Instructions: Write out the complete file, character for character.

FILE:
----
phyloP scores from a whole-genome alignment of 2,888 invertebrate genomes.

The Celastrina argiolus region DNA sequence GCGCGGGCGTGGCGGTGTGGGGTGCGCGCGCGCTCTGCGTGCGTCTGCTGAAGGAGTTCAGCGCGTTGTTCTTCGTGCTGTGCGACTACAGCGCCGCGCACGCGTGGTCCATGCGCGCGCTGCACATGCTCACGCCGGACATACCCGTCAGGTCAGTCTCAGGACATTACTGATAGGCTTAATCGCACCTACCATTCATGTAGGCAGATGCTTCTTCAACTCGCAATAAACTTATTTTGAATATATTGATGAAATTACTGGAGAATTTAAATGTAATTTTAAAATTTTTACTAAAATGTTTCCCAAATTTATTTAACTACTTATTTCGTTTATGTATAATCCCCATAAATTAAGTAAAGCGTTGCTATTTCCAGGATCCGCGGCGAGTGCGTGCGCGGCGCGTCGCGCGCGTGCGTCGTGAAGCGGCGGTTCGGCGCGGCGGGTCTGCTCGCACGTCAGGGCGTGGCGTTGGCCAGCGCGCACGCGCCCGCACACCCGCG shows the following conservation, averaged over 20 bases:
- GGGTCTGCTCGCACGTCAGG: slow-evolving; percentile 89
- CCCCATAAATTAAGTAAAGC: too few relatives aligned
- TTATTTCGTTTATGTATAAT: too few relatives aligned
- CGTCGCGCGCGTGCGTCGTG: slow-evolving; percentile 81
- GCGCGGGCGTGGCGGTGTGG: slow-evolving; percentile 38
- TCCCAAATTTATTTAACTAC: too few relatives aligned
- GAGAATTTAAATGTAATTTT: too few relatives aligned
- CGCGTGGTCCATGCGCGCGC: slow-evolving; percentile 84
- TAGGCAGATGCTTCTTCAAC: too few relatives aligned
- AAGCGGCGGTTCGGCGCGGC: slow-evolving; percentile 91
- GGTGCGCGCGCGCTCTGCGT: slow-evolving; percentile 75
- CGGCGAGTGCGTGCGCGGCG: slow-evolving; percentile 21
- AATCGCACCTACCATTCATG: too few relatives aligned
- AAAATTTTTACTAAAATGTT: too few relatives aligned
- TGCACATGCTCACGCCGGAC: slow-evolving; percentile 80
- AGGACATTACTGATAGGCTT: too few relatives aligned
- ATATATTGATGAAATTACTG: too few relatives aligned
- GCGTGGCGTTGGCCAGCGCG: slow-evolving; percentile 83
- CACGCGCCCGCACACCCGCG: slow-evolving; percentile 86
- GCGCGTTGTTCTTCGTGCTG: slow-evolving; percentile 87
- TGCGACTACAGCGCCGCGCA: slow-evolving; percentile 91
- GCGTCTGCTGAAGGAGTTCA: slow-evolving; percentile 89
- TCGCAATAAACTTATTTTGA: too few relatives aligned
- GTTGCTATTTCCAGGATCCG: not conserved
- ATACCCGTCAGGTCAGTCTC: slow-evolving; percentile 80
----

phyloP scores from a whole-genome alignment of 2,888 invertebrate genomes.

The Celastrina argiolus region DNA sequence GCGCGGGCGTGGCGGTGTGGGGTGCGCGCGCGCTCTGCGTGCGTCTGCTGAAGGAGTTCAGCGCGTTGTTCTTCGTGCTGTGCGACTACAGCGCCGCGCACGCGTGGTCCATGCGCGCGCTGCACATGCTCACGCCGGACATACCCGTCAGGTCAGTCTCAGGACATTACTGATAGGCTTAATCGCACCTACCATTCATGTAGGCAGATGCTTCTTCAACTCGCAATAAACTTATTTTGAATATATTGATGAAATTACTGGAGAATTTAAATGTAATTTTAAAATTTTTACTAAAATGTTTCCCAAATTTATTTAACTACTTATTTCGTTTATGTATAATCCCCATAAATTAAGTAAAGCGTTGCTATTTCCAGGATCCGCGGCGAGTGCGTGCGCGGCGCGTCGCGCGCGTGCGTCGTGAAGCGGCGGTTCGGCGCGGCGGGTCTGCTCGCACGTCAGGGCGTGGCGTTGGCCAGCGCGCACGCGCCCGCACACCCGCG shows the following conservation, averaged over 20 bases:
- GGGTCTGCTCGCACGTCAGG: slow-evolving; percentile 89
- CCCCATAAATTAAGTAAAGC: too few relatives aligned
- TTATTTCGTTTATGTATAAT: too few relatives aligned
- CGTCGCGCGCGTGCGTCGTG: slow-evolving; percentile 81
- GCGCGGGCGTGGCGGTGTGG: slow-evolving; percentile 38
- TCCCAAATTTATTTAACTAC: too few relatives aligned
- GAGAATTTAAATGTAATTTT: too few relatives aligned
- CGCGTGGTCCATGCGCGCGC: slow-evolving; percentile 84
- TAGGCAGATGCTTCTTCAAC: too few relatives aligned
- AAGCGGCGGTTCGGCGCGGC: slow-evolving; percentile 91
- GGTGCGCGCGCGCTCTGCGT: slow-evolving; percentile 75
- CGGCGAGTGCGTGCGCGGCG: slow-evolving; percentile 21
- AATCGCACCTACCATTCATG: too few relatives aligned
- AAAATTTTTACTAAAATGTT: too few relatives aligned
- TGCACATGCTCACGCCGGAC: slow-evolving; percentile 80
- AGGACATTACTGATAGGCTT: too few relatives aligned
- ATATATTGATGAAATTACTG: too few relatives aligned
- GCGTGGCGTTGGCCAGCGCG: slow-evolving; percentile 83
- CACGCGCCCGCACACCCGCG: slow-evolving; percentile 86
- GCGCGTTGTTCTTCGTGCTG: slow-evolving; percentile 87
- TGCGACTACAGCGCCGCGCA: slow-evolving; percentile 91
- GCGTCTGCTGAAGGAGTTCA: slow-evolving; percentile 89
- TCGCAATAAACTTATTTTGA: too few relatives aligned
- GTTGCTATTTCCAGGATCCG: not conserved
- ATACCCGTCAGGTCAGTCTC: slow-evolving; percentile 80